CRTS’ Almanac MLAT system has proved its performance as surveillance contingency solution, according to a surveillance expert.
The Russian multilateration surveillance system also helped support the investigation of an air accident in Havana and the collision of two aircraft over Cuban airspace in addition to providing contingency when radio signals were unlawfully jammed which disrupted traditional radar operations.
This was reported by Iran Antonio Ormigo Puertas, a surveillance expert at Jose Marti airport, Havana who was a member of a delegation sent from the Republic of Cuba aeronautical provider visiting St Petersburg to discuss the Almanac MLAT system manufactured by CRTS.
According to Iran Puertas, the surveillance information from the Almanac MLAT system contributed to the two significant investigations.
“The first is the air crash in Havana, all the information about the last minutes was taken from the Almanac MLAT system. The Americans, who investigated the incident, praised the quality of information. The second incident, fortunately, was averted when a Venezuelan aircraft almost collided at 19,000 feet with another aircraft. For the investigation, we took information from the MLAT system. We saw how TCAS (Traffic alert and Collision Avoidance System) worked and analysed the pilots’ reaction,” he said.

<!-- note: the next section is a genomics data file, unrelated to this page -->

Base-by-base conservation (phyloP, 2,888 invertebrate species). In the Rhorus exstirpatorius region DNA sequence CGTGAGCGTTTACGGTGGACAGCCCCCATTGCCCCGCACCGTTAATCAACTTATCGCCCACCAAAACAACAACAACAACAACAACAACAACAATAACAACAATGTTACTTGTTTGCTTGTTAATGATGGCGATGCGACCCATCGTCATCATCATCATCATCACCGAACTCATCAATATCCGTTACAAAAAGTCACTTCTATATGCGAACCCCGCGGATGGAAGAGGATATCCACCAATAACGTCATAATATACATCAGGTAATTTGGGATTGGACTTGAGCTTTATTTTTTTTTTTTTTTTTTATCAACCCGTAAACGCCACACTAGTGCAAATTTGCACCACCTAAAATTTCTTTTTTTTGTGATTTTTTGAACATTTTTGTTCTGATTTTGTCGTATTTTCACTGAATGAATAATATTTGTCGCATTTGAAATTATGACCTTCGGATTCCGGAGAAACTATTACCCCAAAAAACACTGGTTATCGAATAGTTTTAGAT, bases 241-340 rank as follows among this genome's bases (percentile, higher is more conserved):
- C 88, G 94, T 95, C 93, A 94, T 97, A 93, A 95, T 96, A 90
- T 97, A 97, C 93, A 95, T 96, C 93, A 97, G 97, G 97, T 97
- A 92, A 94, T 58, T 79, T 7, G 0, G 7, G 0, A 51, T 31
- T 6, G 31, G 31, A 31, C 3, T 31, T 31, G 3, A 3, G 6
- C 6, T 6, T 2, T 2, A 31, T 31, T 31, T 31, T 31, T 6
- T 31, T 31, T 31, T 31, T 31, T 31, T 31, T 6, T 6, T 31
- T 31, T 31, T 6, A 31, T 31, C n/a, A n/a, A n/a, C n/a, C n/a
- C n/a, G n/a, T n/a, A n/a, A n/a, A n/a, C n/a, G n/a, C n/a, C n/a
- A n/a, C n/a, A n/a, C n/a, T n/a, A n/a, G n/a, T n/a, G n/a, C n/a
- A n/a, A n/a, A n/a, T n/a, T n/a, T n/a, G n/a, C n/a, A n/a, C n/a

Caribbean is characterised by thunderstorms and powerful lightning strikes which can impact transport infrastructure such as traditional radar installations.
“One day in Havana the lightning knocked out two secondary radars at once including the contingency radar that should serve as a back-up. They are located at a distance of 15 km from each other: one is based at the airport, the other – on the radar position Manocal.”
“Havana was left without surveillance. Fortunately, there was an integrated Almanac MLAT system at the airport, which did not suffer from the lightning. Due to high quality redundancy, the failed radar stations did not affect the system operation as a whole as the Almanac system acted as the source of ATC information while the radars were being repaired,” Puertas said.
The Cuban delegation also confirmed the high performance of the Almanac MLAT system in solving the cyber security problems in aviation:
“There was a source of interference appeared not far from Havana, at a frequency of 1090 MHz used in civil aviation. This interference caused the radar to become “blind” in one of the directions and no longer provide surveillance information. At the same time, the MLAT system worked normally.”
The integrated Almanac MLAT system is a network of geographically distributed surveillance stations that identify aircraft and determine their exact location by the mathematical method of real-time triangulation. The system is an independent means of air traffic monitoring and effectively solves the problems of cyber threats, such as jamming (signal suppression by radio interference) and spoofing (simulation of false objects).